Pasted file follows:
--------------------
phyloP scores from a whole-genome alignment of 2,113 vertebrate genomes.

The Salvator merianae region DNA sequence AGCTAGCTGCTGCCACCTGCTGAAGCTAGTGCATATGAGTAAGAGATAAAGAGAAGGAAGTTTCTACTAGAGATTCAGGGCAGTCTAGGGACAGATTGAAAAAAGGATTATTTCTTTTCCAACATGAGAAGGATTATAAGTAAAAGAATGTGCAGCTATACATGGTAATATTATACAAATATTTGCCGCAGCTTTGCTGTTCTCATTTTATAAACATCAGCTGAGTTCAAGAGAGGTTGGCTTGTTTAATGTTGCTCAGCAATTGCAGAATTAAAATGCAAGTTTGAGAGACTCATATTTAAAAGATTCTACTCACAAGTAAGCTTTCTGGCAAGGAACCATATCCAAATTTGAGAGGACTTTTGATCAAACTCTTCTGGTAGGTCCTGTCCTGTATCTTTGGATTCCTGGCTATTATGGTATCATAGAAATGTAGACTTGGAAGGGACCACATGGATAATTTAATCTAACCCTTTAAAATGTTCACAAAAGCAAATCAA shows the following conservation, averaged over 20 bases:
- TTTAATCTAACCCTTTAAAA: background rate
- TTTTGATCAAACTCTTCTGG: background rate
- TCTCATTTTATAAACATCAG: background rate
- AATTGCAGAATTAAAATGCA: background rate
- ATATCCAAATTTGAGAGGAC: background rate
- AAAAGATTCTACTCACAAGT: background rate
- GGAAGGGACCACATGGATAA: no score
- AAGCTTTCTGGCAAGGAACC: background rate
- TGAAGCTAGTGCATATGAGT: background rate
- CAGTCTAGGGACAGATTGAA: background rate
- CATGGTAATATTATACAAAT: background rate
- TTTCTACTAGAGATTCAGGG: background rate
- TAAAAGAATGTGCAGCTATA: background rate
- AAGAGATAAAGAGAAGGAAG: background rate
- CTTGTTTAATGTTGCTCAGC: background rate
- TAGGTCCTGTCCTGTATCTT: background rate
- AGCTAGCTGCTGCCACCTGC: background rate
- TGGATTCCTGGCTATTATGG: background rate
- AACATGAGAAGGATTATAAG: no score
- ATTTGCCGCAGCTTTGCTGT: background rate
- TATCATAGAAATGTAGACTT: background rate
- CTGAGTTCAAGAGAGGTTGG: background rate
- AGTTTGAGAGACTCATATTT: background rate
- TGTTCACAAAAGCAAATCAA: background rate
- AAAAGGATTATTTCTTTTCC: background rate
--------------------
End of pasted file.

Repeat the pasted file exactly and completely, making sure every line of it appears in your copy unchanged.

phyloP scores from a whole-genome alignment of 2,113 vertebrate genomes.

The Salvator merianae region DNA sequence AGCTAGCTGCTGCCACCTGCTGAAGCTAGTGCATATGAGTAAGAGATAAAGAGAAGGAAGTTTCTACTAGAGATTCAGGGCAGTCTAGGGACAGATTGAAAAAAGGATTATTTCTTTTCCAACATGAGAAGGATTATAAGTAAAAGAATGTGCAGCTATACATGGTAATATTATACAAATATTTGCCGCAGCTTTGCTGTTCTCATTTTATAAACATCAGCTGAGTTCAAGAGAGGTTGGCTTGTTTAATGTTGCTCAGCAATTGCAGAATTAAAATGCAAGTTTGAGAGACTCATATTTAAAAGATTCTACTCACAAGTAAGCTTTCTGGCAAGGAACCATATCCAAATTTGAGAGGACTTTTGATCAAACTCTTCTGGTAGGTCCTGTCCTGTATCTTTGGATTCCTGGCTATTATGGTATCATAGAAATGTAGACTTGGAAGGGACCACATGGATAATTTAATCTAACCCTTTAAAATGTTCACAAAAGCAAATCAA shows the following conservation, averaged over 20 bases:
- TTTAATCTAACCCTTTAAAA: background rate
- TTTTGATCAAACTCTTCTGG: background rate
- TCTCATTTTATAAACATCAG: background rate
- AATTGCAGAATTAAAATGCA: background rate
- ATATCCAAATTTGAGAGGAC: background rate
- AAAAGATTCTACTCACAAGT: background rate
- GGAAGGGACCACATGGATAA: no score
- AAGCTTTCTGGCAAGGAACC: background rate
- TGAAGCTAGTGCATATGAGT: background rate
- CAGTCTAGGGACAGATTGAA: background rate
- CATGGTAATATTATACAAAT: background rate
- TTTCTACTAGAGATTCAGGG: background rate
- TAAAAGAATGTGCAGCTATA: background rate
- AAGAGATAAAGAGAAGGAAG: background rate
- CTTGTTTAATGTTGCTCAGC: background rate
- TAGGTCCTGTCCTGTATCTT: background rate
- AGCTAGCTGCTGCCACCTGC: background rate
- TGGATTCCTGGCTATTATGG: background rate
- AACATGAGAAGGATTATAAG: no score
- ATTTGCCGCAGCTTTGCTGT: background rate
- TATCATAGAAATGTAGACTT: background rate
- CTGAGTTCAAGAGAGGTTGG: background rate
- AGTTTGAGAGACTCATATTT: background rate
- TGTTCACAAAAGCAAATCAA: background rate
- AAAAGGATTATTTCTTTTCC: background rate